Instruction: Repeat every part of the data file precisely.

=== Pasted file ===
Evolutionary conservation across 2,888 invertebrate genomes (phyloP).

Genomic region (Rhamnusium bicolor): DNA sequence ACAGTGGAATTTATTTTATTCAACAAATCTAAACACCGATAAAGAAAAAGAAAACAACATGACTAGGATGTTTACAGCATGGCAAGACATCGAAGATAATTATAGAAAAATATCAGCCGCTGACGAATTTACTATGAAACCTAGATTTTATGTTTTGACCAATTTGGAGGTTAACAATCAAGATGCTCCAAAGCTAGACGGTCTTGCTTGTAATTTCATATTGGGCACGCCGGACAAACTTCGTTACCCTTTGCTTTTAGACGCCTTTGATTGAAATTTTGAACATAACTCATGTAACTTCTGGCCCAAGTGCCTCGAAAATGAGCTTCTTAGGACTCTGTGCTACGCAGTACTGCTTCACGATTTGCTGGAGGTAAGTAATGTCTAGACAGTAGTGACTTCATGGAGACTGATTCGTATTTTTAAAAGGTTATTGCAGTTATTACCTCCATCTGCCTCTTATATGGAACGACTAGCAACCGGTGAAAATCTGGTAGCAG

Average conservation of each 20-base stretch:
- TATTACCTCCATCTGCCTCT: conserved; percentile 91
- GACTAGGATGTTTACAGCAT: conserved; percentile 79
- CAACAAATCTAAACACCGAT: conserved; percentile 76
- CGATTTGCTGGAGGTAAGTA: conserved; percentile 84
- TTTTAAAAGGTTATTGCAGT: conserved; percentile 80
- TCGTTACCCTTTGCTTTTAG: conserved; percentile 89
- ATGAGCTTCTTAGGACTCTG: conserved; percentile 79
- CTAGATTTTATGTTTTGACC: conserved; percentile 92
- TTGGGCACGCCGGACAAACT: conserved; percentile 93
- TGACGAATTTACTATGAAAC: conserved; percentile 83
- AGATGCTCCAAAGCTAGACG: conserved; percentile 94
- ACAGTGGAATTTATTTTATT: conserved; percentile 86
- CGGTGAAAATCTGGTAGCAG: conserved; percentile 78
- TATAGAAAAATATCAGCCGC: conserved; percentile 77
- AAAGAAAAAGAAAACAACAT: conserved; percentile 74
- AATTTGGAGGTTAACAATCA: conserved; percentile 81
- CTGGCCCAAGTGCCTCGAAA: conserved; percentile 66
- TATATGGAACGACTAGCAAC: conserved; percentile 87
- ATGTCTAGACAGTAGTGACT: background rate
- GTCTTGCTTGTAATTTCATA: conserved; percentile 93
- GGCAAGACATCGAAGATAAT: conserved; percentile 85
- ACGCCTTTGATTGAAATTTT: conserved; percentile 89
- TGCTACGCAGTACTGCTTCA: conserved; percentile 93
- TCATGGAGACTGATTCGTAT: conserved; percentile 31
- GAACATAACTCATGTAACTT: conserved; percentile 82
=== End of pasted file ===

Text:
Evolutionary conservation across 2,888 invertebrate genomes (phyloP).

Genomic region (Rhamnusium bicolor): DNA sequence ACAGTGGAATTTATTTTATTCAACAAATCTAAACACCGATAAAGAAAAAGAAAACAACATGACTAGGATGTTTACAGCATGGCAAGACATCGAAGATAATTATAGAAAAATATCAGCCGCTGACGAATTTACTATGAAACCTAGATTTTATGTTTTGACCAATTTGGAGGTTAACAATCAAGATGCTCCAAAGCTAGACGGTCTTGCTTGTAATTTCATATTGGGCACGCCGGACAAACTTCGTTACCCTTTGCTTTTAGACGCCTTTGATTGAAATTTTGAACATAACTCATGTAACTTCTGGCCCAAGTGCCTCGAAAATGAGCTTCTTAGGACTCTGTGCTACGCAGTACTGCTTCACGATTTGCTGGAGGTAAGTAATGTCTAGACAGTAGTGACTTCATGGAGACTGATTCGTATTTTTAAAAGGTTATTGCAGTTATTACCTCCATCTGCCTCTTATATGGAACGACTAGCAACCGGTGAAAATCTGGTAGCAG

Average conservation of each 20-base stretch:
- TATTACCTCCATCTGCCTCT: conserved; percentile 91
- GACTAGGATGTTTACAGCAT: conserved; percentile 79
- CAACAAATCTAAACACCGAT: conserved; percentile 76
- CGATTTGCTGGAGGTAAGTA: conserved; percentile 84
- TTTTAAAAGGTTATTGCAGT: conserved; percentile 80
- TCGTTACCCTTTGCTTTTAG: conserved; percentile 89
- ATGAGCTTCTTAGGACTCTG: conserved; percentile 79
- CTAGATTTTATGTTTTGACC: conserved; percentile 92
- TTGGGCACGCCGGACAAACT: conserved; percentile 93
- TGACGAATTTACTATGAAAC: conserved; percentile 83
- AGATGCTCCAAAGCTAGACG: conserved; percentile 94
- ACAGTGGAATTTATTTTATT: conserved; percentile 86
- CGGTGAAAATCTGGTAGCAG: conserved; percentile 78
- TATAGAAAAATATCAGCCGC: conserved; percentile 77
- AAAGAAAAAGAAAACAACAT: conserved; percentile 74
- AATTTGGAGGTTAACAATCA: conserved; percentile 81
- CTGGCCCAAGTGCCTCGAAA: conserved; percentile 66
- TATATGGAACGACTAGCAAC: conserved; percentile 87
- ATGTCTAGACAGTAGTGACT: background rate
- GTCTTGCTTGTAATTTCATA: conserved; percentile 93
- GGCAAGACATCGAAGATAAT: conserved; percentile 85
- ACGCCTTTGATTGAAATTTT: conserved; percentile 89
- TGCTACGCAGTACTGCTTCA: conserved; percentile 93
- TCATGGAGACTGATTCGTAT: conserved; percentile 31
- GAACATAACTCATGTAACTT: conserved; percentile 82